chapter  12
19 Pages

Assessing the Vulnerability of Coastal Communities to Extreme Storms: The Case of Revere, Massachusetts, US

ByGeorge E. Clark, Susanne C. Moser, Samuel J. Ratick, Kirstin Dow, William B. Meyer, Srinivas Emani, Weigen Jin, Jeanne X. Kasperson, Roger E. Kasperson, Harry E. Schwarz

The impacts of hazardous events are usually unevenly distributed among and within nations, regions, communities and groups of individuals. Vulnerable groups are those who are likely to suffer a disproportionate share of the effects of hazardous events. For the purposes of this chapter, we draw on a growing literature of vulnerability studies (reviewed by Dow, 1992, 1993) to define ‘vulnerability’ to hazards as people’s differential incapacity to deal with hazards, based on the position of groups and individuals within both the physical and social worlds. Building on this literature, we see vulnerability, as we discuss in Chapter 14 of this volume, as a function of two attributes:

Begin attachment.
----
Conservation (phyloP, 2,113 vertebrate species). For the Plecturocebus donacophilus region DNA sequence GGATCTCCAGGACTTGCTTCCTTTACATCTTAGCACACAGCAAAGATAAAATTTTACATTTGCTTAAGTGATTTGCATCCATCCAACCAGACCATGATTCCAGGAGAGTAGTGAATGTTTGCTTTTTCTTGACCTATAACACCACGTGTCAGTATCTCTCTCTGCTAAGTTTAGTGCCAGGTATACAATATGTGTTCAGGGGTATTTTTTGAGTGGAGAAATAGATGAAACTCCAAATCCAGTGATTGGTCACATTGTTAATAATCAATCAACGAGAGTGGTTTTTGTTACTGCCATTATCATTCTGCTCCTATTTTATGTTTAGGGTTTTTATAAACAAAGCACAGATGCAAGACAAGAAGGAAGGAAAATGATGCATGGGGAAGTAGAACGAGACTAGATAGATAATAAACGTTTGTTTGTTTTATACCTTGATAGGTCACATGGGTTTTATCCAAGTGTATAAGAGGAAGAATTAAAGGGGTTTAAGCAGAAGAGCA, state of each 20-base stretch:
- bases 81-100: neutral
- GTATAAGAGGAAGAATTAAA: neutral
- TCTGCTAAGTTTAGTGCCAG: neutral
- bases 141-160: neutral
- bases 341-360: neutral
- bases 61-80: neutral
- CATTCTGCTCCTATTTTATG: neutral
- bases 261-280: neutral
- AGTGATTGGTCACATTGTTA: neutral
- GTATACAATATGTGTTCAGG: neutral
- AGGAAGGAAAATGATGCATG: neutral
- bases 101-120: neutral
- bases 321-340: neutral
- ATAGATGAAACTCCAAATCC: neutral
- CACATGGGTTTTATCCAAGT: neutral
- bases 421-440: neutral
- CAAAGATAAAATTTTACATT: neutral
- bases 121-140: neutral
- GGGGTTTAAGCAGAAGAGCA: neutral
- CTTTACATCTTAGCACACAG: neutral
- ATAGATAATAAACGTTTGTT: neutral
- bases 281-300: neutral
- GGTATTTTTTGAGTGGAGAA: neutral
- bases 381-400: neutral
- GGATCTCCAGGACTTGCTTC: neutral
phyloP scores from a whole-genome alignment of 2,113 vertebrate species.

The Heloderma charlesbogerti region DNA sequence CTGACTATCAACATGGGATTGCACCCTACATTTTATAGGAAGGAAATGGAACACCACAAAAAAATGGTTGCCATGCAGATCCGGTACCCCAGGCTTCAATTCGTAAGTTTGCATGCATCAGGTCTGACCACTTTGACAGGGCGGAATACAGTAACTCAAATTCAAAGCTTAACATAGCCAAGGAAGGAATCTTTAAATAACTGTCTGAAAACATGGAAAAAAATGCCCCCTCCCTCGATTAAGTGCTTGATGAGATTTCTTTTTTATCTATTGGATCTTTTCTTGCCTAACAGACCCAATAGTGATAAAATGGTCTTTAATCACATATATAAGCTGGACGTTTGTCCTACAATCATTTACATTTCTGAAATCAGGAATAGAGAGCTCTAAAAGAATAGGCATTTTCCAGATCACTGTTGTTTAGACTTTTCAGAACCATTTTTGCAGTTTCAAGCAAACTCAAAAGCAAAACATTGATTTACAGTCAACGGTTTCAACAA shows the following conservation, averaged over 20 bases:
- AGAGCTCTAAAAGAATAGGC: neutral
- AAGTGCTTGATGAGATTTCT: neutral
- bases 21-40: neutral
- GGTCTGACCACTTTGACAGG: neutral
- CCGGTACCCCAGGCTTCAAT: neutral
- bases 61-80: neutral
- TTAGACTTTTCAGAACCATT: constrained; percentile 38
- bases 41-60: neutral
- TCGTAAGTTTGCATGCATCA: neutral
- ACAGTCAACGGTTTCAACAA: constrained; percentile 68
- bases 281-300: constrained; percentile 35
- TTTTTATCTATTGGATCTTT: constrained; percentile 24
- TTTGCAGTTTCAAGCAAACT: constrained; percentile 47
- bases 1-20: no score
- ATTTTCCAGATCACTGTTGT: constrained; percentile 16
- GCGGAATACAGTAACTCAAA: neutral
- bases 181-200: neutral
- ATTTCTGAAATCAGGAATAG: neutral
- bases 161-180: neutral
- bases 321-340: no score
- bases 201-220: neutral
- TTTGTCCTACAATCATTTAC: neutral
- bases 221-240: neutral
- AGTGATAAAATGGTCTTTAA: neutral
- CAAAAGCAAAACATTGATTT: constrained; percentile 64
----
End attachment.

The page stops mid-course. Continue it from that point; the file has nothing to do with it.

1 exposure (the risk of experiencing a hazardous event); and 2 coping ability, subdivided into resistance (the ability to absorb impacts

and continue functioning) and resilience (the ability to recover from losses after an impact).